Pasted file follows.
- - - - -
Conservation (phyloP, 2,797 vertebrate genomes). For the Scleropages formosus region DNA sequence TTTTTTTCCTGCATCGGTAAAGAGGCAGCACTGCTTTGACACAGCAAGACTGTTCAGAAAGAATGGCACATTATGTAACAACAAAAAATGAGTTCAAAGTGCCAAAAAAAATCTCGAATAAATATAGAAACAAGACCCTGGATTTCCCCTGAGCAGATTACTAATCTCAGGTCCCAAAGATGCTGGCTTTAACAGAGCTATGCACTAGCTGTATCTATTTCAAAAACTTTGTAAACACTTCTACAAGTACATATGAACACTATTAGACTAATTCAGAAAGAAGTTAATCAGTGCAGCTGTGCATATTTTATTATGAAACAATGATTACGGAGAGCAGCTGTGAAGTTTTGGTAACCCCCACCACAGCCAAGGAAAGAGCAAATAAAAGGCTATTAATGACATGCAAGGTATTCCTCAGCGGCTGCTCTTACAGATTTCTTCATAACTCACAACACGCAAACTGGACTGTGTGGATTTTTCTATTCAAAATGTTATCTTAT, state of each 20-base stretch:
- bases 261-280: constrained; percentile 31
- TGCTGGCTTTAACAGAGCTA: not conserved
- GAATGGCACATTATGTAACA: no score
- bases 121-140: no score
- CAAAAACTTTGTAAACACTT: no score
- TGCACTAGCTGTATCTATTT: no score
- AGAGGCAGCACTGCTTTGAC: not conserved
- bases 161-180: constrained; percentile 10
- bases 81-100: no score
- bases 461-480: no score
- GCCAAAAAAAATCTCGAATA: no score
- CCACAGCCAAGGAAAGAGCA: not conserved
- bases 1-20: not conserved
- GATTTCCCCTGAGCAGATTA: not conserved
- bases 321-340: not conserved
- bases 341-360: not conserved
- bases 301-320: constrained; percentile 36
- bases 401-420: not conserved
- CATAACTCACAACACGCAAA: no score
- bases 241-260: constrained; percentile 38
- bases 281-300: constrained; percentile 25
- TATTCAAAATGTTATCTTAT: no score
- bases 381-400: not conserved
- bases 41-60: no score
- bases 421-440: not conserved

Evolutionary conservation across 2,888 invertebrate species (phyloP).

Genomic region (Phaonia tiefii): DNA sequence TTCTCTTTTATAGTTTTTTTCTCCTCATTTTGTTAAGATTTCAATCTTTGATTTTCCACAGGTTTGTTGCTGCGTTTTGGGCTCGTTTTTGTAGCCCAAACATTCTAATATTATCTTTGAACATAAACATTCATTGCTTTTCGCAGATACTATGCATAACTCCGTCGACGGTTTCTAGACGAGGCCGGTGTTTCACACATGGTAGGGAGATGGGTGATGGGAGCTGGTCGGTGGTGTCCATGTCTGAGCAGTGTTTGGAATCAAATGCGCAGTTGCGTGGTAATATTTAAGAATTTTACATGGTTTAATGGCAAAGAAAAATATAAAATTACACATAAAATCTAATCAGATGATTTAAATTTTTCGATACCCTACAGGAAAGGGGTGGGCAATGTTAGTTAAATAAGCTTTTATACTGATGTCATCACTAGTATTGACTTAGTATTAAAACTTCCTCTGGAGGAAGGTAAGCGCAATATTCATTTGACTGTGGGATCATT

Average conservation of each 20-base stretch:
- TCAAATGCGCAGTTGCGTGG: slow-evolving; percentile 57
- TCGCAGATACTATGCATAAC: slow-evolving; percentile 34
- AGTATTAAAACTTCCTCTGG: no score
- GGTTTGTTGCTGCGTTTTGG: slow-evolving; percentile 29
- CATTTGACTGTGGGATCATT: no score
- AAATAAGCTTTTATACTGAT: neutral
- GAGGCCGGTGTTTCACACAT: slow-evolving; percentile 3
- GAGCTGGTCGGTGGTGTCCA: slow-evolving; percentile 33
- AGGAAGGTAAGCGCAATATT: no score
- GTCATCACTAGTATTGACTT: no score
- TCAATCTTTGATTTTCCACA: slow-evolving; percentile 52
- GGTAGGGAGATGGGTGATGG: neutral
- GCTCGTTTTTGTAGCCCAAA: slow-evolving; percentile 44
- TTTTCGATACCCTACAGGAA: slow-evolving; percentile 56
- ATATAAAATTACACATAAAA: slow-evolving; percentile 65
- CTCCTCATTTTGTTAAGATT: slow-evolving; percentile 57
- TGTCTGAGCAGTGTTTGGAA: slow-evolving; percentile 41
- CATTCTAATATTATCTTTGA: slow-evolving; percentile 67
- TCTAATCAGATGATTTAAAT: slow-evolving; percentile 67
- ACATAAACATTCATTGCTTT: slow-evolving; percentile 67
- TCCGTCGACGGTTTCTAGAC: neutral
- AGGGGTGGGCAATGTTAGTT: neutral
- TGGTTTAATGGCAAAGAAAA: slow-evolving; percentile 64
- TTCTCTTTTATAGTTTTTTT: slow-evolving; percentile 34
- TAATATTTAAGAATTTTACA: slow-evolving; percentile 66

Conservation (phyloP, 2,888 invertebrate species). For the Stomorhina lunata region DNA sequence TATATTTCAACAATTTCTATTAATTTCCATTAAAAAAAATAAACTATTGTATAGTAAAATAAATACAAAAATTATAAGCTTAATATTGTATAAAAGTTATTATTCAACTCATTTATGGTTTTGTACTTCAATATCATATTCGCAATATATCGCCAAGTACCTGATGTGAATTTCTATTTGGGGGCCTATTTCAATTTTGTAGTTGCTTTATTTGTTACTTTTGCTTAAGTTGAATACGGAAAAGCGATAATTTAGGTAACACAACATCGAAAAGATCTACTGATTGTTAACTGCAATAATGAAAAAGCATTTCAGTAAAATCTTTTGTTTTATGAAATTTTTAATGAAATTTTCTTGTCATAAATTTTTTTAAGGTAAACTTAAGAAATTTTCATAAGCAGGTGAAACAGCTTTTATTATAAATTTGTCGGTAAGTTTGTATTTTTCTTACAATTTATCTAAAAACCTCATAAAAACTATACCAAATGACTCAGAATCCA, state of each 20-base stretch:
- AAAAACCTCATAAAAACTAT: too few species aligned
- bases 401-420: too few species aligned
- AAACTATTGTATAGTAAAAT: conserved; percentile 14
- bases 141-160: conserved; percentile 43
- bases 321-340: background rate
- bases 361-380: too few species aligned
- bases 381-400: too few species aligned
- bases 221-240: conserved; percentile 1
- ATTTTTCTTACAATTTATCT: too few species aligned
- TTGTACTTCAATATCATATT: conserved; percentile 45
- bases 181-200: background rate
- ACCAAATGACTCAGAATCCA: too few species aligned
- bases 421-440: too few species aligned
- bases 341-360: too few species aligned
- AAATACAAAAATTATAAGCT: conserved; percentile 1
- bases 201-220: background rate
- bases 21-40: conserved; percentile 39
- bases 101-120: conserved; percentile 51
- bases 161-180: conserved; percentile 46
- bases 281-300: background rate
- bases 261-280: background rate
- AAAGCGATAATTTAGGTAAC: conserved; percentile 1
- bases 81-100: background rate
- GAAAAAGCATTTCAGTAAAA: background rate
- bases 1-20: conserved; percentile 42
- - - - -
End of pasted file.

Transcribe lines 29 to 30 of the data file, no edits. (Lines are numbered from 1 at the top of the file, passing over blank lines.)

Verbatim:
Average conservation of each 20-base stretch:
- TCAAATGCGCAGTTGCGTGG: slow-evolving; percentile 57